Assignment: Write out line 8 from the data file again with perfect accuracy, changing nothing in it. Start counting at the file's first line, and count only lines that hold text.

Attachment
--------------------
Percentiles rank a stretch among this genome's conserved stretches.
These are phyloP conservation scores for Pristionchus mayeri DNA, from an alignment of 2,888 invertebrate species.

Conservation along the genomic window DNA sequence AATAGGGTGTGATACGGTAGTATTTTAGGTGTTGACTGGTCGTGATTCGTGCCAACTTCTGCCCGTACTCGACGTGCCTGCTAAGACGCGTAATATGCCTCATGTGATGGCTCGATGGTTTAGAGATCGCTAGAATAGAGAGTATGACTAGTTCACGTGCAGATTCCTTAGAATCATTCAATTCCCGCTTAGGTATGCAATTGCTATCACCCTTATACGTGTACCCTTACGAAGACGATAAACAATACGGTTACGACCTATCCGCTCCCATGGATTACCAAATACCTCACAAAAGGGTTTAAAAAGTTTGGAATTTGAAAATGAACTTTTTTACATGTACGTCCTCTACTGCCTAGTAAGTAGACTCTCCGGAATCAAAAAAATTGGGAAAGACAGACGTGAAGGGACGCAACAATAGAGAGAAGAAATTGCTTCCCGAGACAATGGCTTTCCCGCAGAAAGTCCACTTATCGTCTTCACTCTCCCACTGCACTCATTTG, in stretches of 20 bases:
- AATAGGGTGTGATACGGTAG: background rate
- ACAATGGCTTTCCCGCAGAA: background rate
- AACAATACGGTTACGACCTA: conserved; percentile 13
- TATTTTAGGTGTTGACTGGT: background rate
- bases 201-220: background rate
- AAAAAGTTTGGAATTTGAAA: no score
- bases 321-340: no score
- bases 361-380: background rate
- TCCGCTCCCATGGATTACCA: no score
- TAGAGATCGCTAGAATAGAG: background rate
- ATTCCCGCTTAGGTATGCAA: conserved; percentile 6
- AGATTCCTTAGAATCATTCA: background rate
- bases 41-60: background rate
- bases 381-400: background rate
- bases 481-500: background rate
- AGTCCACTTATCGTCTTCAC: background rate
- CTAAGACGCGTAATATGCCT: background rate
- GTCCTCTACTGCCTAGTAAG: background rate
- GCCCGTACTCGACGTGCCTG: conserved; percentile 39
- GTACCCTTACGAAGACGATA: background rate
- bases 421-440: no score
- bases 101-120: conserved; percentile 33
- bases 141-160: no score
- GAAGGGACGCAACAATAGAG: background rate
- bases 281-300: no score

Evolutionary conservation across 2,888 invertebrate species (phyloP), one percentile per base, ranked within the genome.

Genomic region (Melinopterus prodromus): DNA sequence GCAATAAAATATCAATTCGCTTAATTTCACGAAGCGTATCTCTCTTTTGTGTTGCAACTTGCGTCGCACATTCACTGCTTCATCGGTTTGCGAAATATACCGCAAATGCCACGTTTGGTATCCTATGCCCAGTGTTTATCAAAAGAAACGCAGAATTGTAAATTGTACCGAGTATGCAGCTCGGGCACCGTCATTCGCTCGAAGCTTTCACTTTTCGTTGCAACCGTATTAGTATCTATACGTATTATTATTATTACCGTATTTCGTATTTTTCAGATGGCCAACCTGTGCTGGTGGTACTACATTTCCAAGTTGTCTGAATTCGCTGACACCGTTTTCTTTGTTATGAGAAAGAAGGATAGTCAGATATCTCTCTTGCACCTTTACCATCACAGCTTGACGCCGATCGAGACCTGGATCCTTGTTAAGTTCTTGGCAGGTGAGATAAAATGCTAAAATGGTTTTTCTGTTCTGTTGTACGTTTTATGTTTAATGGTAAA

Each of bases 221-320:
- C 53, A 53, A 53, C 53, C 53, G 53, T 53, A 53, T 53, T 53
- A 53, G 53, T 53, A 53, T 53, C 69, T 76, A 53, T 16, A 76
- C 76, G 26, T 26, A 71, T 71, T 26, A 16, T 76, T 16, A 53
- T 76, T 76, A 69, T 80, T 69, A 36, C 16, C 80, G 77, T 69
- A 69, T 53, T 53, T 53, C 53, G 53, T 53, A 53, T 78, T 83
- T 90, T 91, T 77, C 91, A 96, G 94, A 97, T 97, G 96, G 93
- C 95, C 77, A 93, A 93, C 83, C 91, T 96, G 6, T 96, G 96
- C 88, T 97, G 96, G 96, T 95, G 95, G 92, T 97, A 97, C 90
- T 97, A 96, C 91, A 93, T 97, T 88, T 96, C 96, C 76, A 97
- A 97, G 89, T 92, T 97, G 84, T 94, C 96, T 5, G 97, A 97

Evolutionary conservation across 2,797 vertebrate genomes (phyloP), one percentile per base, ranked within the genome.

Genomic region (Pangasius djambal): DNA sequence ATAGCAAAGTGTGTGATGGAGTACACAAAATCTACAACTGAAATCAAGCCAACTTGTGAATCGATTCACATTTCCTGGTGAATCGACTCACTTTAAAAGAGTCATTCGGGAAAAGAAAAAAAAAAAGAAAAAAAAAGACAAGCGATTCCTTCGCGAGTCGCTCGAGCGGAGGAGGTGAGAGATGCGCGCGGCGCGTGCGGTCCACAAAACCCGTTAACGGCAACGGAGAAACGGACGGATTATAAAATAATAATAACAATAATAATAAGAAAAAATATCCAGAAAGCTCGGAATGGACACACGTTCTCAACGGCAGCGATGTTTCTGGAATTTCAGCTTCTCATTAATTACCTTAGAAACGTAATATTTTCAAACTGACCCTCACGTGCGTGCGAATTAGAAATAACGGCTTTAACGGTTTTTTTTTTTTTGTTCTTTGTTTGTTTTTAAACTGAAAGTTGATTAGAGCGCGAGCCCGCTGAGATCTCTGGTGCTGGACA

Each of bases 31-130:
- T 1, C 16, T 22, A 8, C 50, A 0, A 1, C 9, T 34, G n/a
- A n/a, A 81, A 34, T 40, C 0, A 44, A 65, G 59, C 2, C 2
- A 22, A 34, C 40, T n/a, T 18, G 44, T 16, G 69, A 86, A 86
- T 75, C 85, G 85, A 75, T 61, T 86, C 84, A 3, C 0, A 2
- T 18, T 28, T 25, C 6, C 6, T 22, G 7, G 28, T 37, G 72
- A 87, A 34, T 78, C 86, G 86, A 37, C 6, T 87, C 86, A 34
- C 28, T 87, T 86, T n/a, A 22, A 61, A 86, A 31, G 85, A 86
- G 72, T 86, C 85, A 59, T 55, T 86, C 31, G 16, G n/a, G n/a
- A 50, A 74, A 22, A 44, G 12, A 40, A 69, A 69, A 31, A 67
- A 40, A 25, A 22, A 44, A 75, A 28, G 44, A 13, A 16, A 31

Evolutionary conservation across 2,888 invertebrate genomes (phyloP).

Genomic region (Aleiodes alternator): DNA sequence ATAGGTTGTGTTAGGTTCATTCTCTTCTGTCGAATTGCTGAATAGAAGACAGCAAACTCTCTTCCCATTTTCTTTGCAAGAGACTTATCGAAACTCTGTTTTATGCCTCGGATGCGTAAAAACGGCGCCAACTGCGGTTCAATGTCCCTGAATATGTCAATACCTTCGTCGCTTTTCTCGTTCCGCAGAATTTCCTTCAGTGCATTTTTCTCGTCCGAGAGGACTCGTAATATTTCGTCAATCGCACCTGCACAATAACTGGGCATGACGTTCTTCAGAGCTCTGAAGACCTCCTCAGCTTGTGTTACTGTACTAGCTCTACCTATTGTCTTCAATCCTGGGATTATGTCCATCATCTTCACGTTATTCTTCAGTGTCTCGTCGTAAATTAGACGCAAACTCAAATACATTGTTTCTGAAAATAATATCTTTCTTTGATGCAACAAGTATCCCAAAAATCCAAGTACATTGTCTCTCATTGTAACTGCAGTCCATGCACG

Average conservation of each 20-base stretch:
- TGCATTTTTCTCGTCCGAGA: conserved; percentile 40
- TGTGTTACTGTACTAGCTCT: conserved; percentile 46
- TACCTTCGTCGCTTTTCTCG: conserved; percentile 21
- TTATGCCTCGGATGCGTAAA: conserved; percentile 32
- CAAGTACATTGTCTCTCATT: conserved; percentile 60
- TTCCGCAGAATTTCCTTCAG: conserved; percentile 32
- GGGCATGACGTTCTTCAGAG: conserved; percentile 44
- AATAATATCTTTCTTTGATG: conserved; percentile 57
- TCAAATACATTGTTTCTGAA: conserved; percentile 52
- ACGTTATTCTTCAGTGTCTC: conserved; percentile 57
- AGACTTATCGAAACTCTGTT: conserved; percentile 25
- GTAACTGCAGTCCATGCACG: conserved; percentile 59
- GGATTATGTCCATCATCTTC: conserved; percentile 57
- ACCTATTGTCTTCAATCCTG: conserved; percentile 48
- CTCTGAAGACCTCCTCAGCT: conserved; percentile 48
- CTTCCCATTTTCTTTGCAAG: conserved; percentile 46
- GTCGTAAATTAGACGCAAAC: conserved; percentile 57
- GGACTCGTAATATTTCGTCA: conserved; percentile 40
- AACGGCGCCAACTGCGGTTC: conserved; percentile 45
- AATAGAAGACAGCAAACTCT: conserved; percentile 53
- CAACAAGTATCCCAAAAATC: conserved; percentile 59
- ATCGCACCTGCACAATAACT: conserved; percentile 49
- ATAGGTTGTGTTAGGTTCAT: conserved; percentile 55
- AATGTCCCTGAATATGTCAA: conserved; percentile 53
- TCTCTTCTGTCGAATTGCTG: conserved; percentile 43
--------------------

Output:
- bases 201-220: background rate